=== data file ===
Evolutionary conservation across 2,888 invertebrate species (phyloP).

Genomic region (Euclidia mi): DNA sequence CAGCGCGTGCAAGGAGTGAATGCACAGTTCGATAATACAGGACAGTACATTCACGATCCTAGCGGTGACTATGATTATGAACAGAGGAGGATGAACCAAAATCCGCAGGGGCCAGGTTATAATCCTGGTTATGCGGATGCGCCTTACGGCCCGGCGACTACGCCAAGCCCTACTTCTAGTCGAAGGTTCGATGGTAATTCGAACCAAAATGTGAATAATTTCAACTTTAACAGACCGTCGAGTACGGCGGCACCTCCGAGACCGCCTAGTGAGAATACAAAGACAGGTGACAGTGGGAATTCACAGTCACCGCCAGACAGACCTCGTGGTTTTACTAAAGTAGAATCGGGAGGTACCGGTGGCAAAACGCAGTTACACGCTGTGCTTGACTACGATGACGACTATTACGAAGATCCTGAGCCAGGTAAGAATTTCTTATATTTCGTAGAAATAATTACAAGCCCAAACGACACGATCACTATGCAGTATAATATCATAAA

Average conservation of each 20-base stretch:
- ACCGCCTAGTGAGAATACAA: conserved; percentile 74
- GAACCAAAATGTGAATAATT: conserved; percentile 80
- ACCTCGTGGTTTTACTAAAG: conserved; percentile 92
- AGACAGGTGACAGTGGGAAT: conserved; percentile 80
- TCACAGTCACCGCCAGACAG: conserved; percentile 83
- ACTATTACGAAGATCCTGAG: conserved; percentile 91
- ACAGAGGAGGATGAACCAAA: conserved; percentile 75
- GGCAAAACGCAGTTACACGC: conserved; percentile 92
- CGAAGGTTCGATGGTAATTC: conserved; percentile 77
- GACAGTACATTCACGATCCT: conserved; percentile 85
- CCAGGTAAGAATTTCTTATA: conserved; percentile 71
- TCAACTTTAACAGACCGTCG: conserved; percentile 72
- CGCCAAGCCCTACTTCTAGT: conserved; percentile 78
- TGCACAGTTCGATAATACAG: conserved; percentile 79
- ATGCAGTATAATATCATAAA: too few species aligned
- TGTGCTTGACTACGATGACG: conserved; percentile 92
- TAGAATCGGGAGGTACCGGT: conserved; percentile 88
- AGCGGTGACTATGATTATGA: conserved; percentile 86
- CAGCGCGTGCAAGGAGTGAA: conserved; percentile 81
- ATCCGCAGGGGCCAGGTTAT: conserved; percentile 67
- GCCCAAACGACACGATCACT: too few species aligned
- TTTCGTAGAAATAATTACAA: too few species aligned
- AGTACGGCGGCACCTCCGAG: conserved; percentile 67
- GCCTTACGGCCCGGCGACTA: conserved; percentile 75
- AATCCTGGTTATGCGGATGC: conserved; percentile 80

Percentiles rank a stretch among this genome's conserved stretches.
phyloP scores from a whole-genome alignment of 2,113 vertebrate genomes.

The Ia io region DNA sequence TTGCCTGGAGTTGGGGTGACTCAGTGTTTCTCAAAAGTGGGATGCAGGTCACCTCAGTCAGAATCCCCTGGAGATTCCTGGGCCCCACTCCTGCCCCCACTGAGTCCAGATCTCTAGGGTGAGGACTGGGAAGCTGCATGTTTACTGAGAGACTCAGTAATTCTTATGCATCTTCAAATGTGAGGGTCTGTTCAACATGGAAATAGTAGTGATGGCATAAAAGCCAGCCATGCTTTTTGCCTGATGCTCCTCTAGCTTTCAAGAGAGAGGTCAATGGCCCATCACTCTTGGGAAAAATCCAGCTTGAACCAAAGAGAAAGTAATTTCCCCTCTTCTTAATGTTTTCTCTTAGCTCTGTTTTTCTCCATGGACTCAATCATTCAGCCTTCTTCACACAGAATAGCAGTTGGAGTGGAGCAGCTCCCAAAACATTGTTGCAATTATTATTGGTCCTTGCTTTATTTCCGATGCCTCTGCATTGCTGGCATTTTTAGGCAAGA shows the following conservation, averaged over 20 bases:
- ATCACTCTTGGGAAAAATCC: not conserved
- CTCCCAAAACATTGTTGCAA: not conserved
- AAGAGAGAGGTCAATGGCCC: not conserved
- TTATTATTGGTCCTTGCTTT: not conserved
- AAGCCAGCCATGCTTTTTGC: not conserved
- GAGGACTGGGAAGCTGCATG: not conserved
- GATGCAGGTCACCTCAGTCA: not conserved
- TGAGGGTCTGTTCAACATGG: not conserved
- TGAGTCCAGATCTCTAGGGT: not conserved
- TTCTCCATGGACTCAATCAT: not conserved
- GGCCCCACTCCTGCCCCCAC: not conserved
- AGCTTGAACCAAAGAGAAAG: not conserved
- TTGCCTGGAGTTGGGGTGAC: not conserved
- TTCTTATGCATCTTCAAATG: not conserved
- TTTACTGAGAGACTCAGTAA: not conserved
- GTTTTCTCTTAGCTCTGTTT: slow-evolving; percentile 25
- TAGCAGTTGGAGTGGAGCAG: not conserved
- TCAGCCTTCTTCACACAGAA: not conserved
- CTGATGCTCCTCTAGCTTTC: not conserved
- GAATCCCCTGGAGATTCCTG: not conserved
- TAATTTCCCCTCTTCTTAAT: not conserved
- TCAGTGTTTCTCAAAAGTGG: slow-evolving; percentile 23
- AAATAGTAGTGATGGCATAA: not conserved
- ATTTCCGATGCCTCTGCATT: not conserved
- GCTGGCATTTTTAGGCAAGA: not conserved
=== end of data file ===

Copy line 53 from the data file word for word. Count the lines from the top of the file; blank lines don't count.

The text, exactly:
- TCAGTGTTTCTCAAAAGTGG: slow-evolving; percentile 23